Part three is the largest, and impressive section of Vox regis. It investigates royal communication primarily from the period of King Hákon IV Hákonarson until the turn of the fourteenth century. During this time, Brégaint explains, royal communication took on a new purpose: by highlighting the end of the Civil War Era, and how royal power was at its most authoritative point, he illustrates how communication was turned inwards, to re-affirm royal power over the aristocracy. This section is then interlaced with courtly culture and how it was introduced to the king’s liegemen to control how they appeared and acted, as well as specific efforts to change their perceptions and build a strong ideology of subordination.[1] The author excellently demonstrates the use of the written word was used as a tool in this process by the example of two contemporaneous Norwegian texts specifically – namely Hirðskrá and Konungs skuggsjá – as well as translated French courtly romances commonly known as the riddarasögur.

Overall, the greatest strength of Vox regis lies in how it successively builds the development of communication systems in High Middle Age Norway. Its concise structure combines a chronological and thematic approach in order to explain how a specific royal communication structure was built, and how it was instrumental in the formation of the Norwegian state. The continued stressed importance of a model of interaction, rather than a top-down creation, allows the reader to easily grasp the complex evolution and co-existence of all communication structures during this period. I highly recommend the book to a large range of scholars studying not only the titular communication structures, but also Norwegian state formation. Subsections of the book will be found useful for a wider range of scholars, from ecclesiastical history with the Church’s initial monopoly on communications and charters, to those looking at political infrastructure in relation to the thirteenth century hirð reforms. In addition, Brégaint’s prose flows in a beautifully clear and precise manner, and he is able to deconstruct even the most complicated notions in a simple, yet comprehensive manner, making the work a pleasant and accessible read.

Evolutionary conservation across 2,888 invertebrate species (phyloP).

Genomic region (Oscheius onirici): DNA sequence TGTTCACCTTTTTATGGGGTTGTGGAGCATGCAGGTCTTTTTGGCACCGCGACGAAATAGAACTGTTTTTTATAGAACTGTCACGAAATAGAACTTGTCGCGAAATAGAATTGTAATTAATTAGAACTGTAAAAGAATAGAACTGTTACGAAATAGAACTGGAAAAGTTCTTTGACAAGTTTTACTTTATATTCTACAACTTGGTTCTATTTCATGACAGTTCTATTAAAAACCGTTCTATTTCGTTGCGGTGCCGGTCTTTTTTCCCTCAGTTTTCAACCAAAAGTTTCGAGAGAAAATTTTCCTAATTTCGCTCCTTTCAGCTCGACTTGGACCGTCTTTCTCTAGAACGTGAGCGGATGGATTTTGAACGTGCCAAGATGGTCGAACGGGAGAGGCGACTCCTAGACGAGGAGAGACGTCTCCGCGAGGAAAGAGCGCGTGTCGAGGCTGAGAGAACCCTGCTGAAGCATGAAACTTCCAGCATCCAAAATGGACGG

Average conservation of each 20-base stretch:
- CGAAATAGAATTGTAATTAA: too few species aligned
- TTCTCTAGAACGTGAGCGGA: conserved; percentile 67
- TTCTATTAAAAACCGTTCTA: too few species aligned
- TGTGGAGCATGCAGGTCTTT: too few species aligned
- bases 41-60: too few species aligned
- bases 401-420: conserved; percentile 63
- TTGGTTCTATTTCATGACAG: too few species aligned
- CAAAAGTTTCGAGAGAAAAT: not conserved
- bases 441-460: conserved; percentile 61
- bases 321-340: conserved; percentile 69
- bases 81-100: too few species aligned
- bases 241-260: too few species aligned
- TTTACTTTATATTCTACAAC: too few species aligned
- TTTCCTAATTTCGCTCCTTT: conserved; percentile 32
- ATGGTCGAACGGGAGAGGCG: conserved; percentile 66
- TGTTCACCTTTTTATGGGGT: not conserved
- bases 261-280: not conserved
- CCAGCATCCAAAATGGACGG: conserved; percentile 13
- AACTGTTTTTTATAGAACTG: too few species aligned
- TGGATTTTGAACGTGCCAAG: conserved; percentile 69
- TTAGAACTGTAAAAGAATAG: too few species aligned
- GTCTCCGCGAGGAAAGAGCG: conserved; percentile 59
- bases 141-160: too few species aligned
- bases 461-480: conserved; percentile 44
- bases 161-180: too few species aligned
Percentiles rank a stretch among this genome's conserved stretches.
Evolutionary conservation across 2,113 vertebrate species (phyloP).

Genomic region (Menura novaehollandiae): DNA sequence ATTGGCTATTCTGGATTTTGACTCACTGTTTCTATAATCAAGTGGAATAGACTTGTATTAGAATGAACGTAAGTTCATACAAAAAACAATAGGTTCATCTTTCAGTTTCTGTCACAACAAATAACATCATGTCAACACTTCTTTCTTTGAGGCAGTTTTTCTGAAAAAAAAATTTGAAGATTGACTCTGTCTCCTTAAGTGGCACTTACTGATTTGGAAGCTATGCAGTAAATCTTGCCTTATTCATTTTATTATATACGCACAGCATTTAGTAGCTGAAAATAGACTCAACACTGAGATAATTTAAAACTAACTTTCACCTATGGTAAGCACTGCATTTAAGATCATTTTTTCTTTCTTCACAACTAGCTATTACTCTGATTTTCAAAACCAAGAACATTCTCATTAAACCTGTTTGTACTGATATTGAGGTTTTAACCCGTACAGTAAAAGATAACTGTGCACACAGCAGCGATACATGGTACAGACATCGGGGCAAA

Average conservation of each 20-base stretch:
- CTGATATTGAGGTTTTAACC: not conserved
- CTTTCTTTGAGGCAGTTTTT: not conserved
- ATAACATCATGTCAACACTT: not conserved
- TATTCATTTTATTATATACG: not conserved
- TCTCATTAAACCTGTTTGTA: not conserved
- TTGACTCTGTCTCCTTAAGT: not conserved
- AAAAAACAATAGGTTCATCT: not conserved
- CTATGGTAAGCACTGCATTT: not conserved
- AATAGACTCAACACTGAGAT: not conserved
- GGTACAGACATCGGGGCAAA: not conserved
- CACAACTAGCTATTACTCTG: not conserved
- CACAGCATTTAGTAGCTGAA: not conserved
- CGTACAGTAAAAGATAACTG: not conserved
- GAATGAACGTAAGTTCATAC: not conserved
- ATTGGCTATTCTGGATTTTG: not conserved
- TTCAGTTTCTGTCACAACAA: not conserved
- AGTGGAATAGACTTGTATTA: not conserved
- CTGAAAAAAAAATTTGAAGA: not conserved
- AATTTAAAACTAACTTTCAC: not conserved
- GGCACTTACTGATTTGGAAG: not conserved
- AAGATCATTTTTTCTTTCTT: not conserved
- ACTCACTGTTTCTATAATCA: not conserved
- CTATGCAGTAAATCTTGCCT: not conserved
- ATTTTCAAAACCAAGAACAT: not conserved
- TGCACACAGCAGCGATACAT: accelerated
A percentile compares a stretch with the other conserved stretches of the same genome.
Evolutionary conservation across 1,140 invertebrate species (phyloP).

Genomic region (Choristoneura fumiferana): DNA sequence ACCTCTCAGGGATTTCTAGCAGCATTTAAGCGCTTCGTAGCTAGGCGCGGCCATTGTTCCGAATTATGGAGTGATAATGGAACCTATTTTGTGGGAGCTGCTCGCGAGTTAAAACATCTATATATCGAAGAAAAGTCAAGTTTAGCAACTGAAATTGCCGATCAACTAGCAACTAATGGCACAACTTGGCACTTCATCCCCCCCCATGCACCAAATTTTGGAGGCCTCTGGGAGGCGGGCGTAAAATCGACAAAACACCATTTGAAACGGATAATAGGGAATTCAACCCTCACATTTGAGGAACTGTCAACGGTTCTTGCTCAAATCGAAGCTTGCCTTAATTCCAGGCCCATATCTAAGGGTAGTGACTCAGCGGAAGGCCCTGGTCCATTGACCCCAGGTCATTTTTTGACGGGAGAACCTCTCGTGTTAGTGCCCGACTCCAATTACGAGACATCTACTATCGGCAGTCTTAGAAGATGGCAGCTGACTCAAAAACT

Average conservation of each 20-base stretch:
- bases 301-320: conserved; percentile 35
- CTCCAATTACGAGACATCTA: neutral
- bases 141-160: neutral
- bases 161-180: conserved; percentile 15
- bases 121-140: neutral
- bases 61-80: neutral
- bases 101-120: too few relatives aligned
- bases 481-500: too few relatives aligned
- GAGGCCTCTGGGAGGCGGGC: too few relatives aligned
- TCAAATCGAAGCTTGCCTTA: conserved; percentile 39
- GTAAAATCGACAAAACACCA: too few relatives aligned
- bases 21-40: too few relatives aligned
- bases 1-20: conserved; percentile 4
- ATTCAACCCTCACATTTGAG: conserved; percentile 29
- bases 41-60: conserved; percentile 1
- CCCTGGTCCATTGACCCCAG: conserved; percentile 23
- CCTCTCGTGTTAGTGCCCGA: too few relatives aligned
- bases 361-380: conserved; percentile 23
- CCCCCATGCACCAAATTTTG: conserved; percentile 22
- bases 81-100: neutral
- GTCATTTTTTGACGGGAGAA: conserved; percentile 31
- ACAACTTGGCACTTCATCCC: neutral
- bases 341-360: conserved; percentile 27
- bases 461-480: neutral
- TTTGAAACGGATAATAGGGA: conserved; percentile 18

Benjamin Harrison, University of Aberdeen

Benjamin Harrison is an MLitt student at the Centre for Scandinavian Studies, University of Aberdeen. His current research investigates the relations between social, political and communicative structures in high-medieval Norway through a case study of the thirteenth century legal codex, Hirðskrá.


[1] This topic is further explored by Brégaint in his article ‘Civilizing the ‘Viking’: A Pedagogy for Etiquette and Courtly Behaviour in 13th Century Norway’ in Bulletin du Centre de recherche du château de Versailles, 2016, < 13719> [accessed 3rd March 2017].